History

How the Museum Got Started

In 1982, a group of volunteers met to discuss the concept of an auto museum to be located in Sacramento–the first auto museum in the West to be established in perpetuity. Before the close of the meeting, a challenge was made by an attendee, who produced a one hundred dollar bill and asked who among the group would match it. Five additional one hundred dollar bills came forth and the plan was born. The paperwork was begun to form the non-profit corporation and foundation, and the fruition was seen exactly one year later, on October 5, 1983, when the California Vehicle Foundation was established.

The group adopted the slogan “On the Road to a Car Museum” and meetings were held each week for the direction of museum development. The Mission Statement of CVF became: to develop an every-person auto museum. The first auto to be donated to CVF was a restored 1938 Buick sedan, a gift from John Joyce, president of the Golden One Credit Union, which is still on display at the museum.

In 1985, Edward Towe, a Montana banker owning the largest collection of Fords in the world, sent a letter inquiring if there was any interest in his Ford collection as it was in danger of losing its space in Deer Lodge, Montana. After a search of the area, it was determined that the best available location for the car museum might be a 72,000 square foot warehouse, located in the shadow of the interchange of Interstates 5 and 80, near Old Sacramento. With supervision and commitment by the City of Sacramento, a CVF committee negotiated the purchase of the property for the City in exchange for a long term lease from the City for the Museum.

In June 1986, Hadley Auto Transport offered to haul the auto collection to Sacramento, at no cost to CVF. A very busy summer of 1986 began the transformation of changing the warehouse into a Museum. Cleaning and painting, both inside and out, were monumental tasks. The Towe cars arrived at the Museum on September 27, 1986 at 10:30 a.m. A large crew of enthusiastic people was assembled to unload the cars from thirteen transporters and push the cars into the building.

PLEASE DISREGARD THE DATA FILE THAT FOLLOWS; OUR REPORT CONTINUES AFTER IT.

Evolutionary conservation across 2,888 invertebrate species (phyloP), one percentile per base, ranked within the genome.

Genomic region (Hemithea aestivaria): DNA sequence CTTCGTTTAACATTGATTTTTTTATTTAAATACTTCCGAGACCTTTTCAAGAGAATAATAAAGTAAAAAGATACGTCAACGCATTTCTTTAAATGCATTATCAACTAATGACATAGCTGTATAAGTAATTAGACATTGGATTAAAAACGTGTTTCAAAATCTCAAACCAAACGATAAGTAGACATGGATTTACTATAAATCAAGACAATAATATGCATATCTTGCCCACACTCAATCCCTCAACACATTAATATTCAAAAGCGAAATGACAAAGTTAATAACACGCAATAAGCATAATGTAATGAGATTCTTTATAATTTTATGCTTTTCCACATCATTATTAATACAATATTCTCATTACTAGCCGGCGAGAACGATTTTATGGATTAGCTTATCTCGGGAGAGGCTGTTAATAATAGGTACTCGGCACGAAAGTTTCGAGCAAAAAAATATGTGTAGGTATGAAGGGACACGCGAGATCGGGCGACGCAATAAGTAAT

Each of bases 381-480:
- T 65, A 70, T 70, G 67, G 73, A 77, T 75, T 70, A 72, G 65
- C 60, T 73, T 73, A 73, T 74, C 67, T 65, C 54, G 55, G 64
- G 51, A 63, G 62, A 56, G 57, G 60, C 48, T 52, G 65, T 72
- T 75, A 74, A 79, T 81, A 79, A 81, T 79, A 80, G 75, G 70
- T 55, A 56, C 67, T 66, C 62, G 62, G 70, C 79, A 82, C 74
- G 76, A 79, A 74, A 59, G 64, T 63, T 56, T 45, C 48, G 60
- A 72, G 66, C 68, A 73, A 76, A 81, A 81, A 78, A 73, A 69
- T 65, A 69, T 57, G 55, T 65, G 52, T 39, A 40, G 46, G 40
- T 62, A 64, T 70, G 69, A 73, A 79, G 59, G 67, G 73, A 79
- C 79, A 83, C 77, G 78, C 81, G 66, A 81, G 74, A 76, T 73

On May 1, 1987 the Towe Ford Museum opened to the public, displaying the personal collection of Edward Towe, which included one of almost every car Ford ever made, from the pre-Model T to the Pinto. The Museum flourished in its early days, attracting locals and visitors to this new attraction.

In the mid-90’s, however, in a tax dispute with Mr. Towe, the IRS slapped a lien on the cars. When efforts to find a buyer for the cars failed, the most extensive and complete collection of Fords was put on the auction block. The 1997 auction broke up the Towe Ford Collection and that could have been a death sentence for the Museum. Not so. The newly renamed Towe Auto Museum, on the banks of the Sacramento River in the shadow of Old Town, began displaying vehicles of all makes and models, creating a much broader story of the automobile through history.

Since the Museum no longer housed the Towe Collection, in 2009, the Board of Directors officially changed the name of the Museum to the California Automobile Museum, reflecting the expanded mission it has grown into over the last 28 years, which is to preserve, exhibit, and teach the story of the automobile and its influence on our lives.

“We are deeply indebted to the Towe family for providing the car collection that began the Museum,” said Karen McClaflin, Executive Director.  “But over the years, the Museum has outgrown that role. The new name more accurately reflects our current mission and the broader number of programs we offer.”

Many of the cars are set off in eye-catching displays, as a place to educate people about cars; to tell the story of the development of the automobile and its effect on our lives. Approximately 25% of the vehicles are currently owned by the California Vehicle Foundation and the rest are displayed by private exhibitors. Some of the cars are on loan for a month and some for five years, so the display is a constantly changing exhibit of rolling stock.

Come visit us.

Come frequently to enjoy this outstanding invention that so affected our lives and culture. We are open 362 days a year from 10 a.m. until 6 p.m., we take our last customer at 5 p.m. The Museum is closed Thanksgiving, Christmas Day and New Year’s Day.